Yes, it gets cold at work....only if I'm standing around (which isn't for very long.) Most of the time I have to take my jacket off because I get too hot from all the running I do. (yep, even w/the temp in the 60's)
I'm wondering if your clinical 'experience' started after the pt went under anesthesia, or, if you followed the circulator to get the patient. In my experience, the TIME of patient interaction is very short. However, the QUALITY of the interaction, and the impact that a circulating nurse can make, is incredible. You see, these patients can be the most SCARED patients that you can ever interact with. They know what's coming, have not been able to sleep the night before....let alone days before, and some even think that they will not live through their procedures.
An RN can make a huge difference in the patients OR experience in just a short amount of time. I've even approached patients in the pre-op holding area that have started crying at the site of me coming for them. The interaction can be intense w/the discussion of their fears, reassuring them that they will be well taken care of, and answering their questions. We also interact w/the family: I've made quite a few phone calls from the OR to family in the waiting area that need reassurance that all is going well.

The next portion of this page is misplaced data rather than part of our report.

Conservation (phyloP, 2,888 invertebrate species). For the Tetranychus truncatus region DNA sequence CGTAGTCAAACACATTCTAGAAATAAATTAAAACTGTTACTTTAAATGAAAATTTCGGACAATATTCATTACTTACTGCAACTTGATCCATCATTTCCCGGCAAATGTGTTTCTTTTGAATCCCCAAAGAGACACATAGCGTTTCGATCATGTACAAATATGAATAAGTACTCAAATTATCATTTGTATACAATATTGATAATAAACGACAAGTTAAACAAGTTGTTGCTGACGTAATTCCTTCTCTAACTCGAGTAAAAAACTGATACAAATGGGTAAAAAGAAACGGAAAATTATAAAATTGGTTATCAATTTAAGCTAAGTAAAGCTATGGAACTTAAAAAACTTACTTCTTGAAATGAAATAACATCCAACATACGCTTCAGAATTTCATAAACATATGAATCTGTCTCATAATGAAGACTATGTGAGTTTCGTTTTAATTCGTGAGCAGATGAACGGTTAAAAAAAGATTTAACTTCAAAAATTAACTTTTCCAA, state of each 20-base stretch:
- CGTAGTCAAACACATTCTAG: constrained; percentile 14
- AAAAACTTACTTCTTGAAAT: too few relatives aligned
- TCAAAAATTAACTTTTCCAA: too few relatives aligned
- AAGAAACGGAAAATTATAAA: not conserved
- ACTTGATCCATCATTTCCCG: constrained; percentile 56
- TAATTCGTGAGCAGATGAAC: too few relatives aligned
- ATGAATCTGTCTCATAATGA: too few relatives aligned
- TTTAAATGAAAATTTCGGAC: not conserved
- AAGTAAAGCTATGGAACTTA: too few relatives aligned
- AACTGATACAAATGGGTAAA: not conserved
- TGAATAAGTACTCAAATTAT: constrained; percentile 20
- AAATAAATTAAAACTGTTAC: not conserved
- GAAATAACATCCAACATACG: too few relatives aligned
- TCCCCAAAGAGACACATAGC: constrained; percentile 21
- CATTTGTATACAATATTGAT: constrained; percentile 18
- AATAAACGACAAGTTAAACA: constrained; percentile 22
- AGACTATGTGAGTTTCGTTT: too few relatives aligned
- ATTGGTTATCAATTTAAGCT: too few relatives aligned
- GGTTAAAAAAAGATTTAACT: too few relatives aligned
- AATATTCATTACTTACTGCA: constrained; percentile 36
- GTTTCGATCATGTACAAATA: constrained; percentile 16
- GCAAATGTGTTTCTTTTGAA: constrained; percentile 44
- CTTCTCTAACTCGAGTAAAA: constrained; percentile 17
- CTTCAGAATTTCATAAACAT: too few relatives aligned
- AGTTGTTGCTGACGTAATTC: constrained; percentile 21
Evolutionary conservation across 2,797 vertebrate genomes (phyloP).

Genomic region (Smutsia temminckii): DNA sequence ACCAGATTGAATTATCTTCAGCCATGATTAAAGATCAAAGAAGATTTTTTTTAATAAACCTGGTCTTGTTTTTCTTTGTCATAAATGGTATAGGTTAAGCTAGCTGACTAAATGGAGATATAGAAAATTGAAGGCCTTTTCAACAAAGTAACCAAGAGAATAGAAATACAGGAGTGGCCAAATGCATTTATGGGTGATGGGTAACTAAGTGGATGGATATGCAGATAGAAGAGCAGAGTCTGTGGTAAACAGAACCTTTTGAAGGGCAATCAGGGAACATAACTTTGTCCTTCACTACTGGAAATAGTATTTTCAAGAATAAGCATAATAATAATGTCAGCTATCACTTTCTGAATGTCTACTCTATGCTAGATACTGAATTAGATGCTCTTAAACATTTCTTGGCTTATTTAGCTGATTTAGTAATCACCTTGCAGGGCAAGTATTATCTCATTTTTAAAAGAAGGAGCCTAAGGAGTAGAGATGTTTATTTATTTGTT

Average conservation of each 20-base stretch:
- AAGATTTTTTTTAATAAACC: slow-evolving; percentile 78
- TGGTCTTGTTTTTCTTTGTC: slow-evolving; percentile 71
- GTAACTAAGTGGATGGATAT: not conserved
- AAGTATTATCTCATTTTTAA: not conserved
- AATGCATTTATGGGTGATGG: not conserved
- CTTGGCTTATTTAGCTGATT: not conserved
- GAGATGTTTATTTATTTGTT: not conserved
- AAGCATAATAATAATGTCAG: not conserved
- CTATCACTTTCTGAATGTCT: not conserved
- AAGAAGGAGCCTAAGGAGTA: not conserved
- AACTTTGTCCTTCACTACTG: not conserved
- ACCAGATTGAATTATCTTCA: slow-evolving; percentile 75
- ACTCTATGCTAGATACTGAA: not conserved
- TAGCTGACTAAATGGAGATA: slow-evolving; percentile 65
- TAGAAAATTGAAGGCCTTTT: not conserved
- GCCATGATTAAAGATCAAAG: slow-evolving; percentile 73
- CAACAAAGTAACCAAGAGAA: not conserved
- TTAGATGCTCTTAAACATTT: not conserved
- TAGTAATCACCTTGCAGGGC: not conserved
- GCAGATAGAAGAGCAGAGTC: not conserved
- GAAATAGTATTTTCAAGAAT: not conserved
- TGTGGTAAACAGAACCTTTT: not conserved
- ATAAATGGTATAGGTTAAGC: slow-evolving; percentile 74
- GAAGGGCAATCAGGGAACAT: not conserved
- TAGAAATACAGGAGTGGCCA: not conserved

I personally don't find the OR to be boring at all. There are so many different procedures in different specialty areas, that no RN can possibly be an EXPERT in all areas. There is also new technology coming to the OR all the time that the docs and staff must learn to use.
Also, your patients will not always be under general anesthesia. I've had many patients that have had procedures, such as a breast biopsy, under local anesthesia. These patients are alert and oriented during the entire procedure....and talk w/the staff the whole time. And for the patients that are "out"....the RN has to be the ULTIMATE patient advocate......the patient has no voice of their own under anesthesia. It is our duty to remind others in the room (even the docs) that there is a patient under those drapes. Even today I had to tell a tech to raise a mayo stand off a patients' toes.....sometimes people get careless or forget. We all know what 2 hours worth of pressure in one spot can feel like, don't we???
Anyway, you can probly figure out by now that I'm pretty passionate about this area. There is so much more information about OR nursing......I just don't want to make anyone read a novel.